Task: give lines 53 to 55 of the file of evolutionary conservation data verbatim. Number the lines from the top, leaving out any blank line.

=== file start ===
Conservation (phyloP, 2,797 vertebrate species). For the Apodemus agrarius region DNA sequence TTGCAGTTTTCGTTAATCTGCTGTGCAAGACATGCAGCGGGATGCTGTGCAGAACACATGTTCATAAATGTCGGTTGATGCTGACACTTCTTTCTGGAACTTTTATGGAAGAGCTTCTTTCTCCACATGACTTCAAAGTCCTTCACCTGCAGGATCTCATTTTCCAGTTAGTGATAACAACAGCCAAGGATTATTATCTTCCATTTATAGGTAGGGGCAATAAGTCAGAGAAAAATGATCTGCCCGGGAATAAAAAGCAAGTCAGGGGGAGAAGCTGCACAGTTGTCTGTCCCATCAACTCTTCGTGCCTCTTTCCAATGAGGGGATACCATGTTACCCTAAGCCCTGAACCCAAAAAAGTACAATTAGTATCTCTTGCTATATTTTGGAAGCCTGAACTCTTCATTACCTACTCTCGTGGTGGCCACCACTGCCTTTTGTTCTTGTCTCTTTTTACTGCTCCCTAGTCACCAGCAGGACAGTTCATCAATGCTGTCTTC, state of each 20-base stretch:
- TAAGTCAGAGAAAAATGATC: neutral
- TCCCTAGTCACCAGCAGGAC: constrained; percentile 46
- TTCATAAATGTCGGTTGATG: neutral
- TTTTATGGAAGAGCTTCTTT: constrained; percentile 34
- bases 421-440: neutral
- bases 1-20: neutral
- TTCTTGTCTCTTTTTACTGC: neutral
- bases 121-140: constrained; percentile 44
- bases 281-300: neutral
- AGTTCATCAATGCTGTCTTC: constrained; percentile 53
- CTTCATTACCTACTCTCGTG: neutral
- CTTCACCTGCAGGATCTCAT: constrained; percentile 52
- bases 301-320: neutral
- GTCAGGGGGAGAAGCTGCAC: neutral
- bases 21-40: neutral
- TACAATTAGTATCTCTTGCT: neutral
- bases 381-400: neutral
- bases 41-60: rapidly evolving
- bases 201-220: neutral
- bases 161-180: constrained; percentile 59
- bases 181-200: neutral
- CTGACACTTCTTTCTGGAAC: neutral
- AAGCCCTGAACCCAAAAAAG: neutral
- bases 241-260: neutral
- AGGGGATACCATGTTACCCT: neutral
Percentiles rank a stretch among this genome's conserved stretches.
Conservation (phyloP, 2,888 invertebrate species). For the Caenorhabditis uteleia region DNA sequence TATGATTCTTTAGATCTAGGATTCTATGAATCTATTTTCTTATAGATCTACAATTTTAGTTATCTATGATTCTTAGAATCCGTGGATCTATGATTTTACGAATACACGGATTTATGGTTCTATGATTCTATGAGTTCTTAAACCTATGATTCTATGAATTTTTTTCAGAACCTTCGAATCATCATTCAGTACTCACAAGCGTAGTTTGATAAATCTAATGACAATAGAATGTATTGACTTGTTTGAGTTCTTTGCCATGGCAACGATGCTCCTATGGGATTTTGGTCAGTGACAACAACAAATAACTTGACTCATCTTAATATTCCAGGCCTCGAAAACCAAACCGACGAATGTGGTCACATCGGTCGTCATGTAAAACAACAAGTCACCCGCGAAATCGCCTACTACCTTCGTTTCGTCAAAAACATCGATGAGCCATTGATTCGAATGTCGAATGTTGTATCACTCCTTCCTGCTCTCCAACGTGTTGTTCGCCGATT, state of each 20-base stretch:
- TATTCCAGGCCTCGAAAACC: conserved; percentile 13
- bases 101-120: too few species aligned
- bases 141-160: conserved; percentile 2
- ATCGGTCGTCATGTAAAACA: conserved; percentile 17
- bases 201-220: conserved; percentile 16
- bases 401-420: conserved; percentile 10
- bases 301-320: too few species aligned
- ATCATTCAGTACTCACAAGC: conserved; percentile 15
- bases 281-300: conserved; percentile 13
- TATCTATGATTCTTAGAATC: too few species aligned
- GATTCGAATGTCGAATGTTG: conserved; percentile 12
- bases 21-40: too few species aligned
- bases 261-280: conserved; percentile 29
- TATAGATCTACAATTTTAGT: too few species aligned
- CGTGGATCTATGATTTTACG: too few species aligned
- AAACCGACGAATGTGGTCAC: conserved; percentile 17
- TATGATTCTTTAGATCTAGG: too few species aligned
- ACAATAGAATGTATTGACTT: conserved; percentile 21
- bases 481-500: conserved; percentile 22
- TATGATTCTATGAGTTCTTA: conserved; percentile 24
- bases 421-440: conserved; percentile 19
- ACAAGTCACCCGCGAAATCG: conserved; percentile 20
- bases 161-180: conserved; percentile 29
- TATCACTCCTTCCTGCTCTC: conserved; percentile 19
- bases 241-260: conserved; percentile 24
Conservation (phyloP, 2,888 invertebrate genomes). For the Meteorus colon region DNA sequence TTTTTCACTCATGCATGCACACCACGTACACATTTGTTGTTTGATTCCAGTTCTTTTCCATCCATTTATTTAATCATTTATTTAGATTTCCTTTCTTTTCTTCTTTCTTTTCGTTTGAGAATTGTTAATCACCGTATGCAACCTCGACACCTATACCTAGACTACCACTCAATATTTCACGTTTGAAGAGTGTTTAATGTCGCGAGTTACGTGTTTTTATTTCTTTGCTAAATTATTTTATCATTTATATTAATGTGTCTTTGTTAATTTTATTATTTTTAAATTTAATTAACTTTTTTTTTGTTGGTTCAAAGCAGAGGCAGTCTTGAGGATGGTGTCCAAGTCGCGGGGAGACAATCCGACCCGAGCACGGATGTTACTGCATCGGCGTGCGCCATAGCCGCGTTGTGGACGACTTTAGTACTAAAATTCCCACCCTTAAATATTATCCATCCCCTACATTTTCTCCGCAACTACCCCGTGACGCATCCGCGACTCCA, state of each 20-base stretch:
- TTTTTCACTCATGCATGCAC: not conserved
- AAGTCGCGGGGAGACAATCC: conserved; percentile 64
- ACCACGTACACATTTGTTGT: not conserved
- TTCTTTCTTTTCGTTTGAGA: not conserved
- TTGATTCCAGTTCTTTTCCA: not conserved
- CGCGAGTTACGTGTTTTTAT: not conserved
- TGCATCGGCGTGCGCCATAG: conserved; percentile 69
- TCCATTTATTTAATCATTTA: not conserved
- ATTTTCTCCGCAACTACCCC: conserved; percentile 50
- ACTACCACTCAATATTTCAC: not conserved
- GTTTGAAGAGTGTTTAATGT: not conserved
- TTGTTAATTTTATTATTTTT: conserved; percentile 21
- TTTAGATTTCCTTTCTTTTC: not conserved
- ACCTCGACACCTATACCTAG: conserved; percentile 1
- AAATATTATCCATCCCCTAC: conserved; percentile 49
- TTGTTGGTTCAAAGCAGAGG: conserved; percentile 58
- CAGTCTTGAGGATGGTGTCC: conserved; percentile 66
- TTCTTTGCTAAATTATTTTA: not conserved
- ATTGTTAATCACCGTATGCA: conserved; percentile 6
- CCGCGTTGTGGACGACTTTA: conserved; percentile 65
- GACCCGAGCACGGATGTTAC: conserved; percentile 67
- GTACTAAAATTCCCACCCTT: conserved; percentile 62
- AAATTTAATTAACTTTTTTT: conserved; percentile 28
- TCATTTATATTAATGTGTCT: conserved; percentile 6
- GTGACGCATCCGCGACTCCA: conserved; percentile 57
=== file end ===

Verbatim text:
- bases 241-260: conserved; percentile 24
Conservation (phyloP, 2,888 invertebrate genomes). For the Meteorus colon region DNA sequence TTTTTCACTCATGCATGCACACCACGTACACATTTGTTGTTTGATTCCAGTTCTTTTCCATCCATTTATTTAATCATTTATTTAGATTTCCTTTCTTTTCTTCTTTCTTTTCGTTTGAGAATTGTTAATCACCGTATGCAACCTCGACACCTATACCTAGACTACCACTCAATATTTCACGTTTGAAGAGTGTTTAATGTCGCGAGTTACGTGTTTTTATTTCTTTGCTAAATTATTTTATCATTTATATTAATGTGTCTTTGTTAATTTTATTATTTTTAAATTTAATTAACTTTTTTTTTGTTGGTTCAAAGCAGAGGCAGTCTTGAGGATGGTGTCCAAGTCGCGGGGAGACAATCCGACCCGAGCACGGATGTTACTGCATCGGCGTGCGCCATAGCCGCGTTGTGGACGACTTTAGTACTAAAATTCCCACCCTTAAATATTATCCATCCCCTACATTTTCTCCGCAACTACCCCGTGACGCATCCGCGACTCCA, state of each 20-base stretch:
- TTTTTCACTCATGCATGCAC: not conserved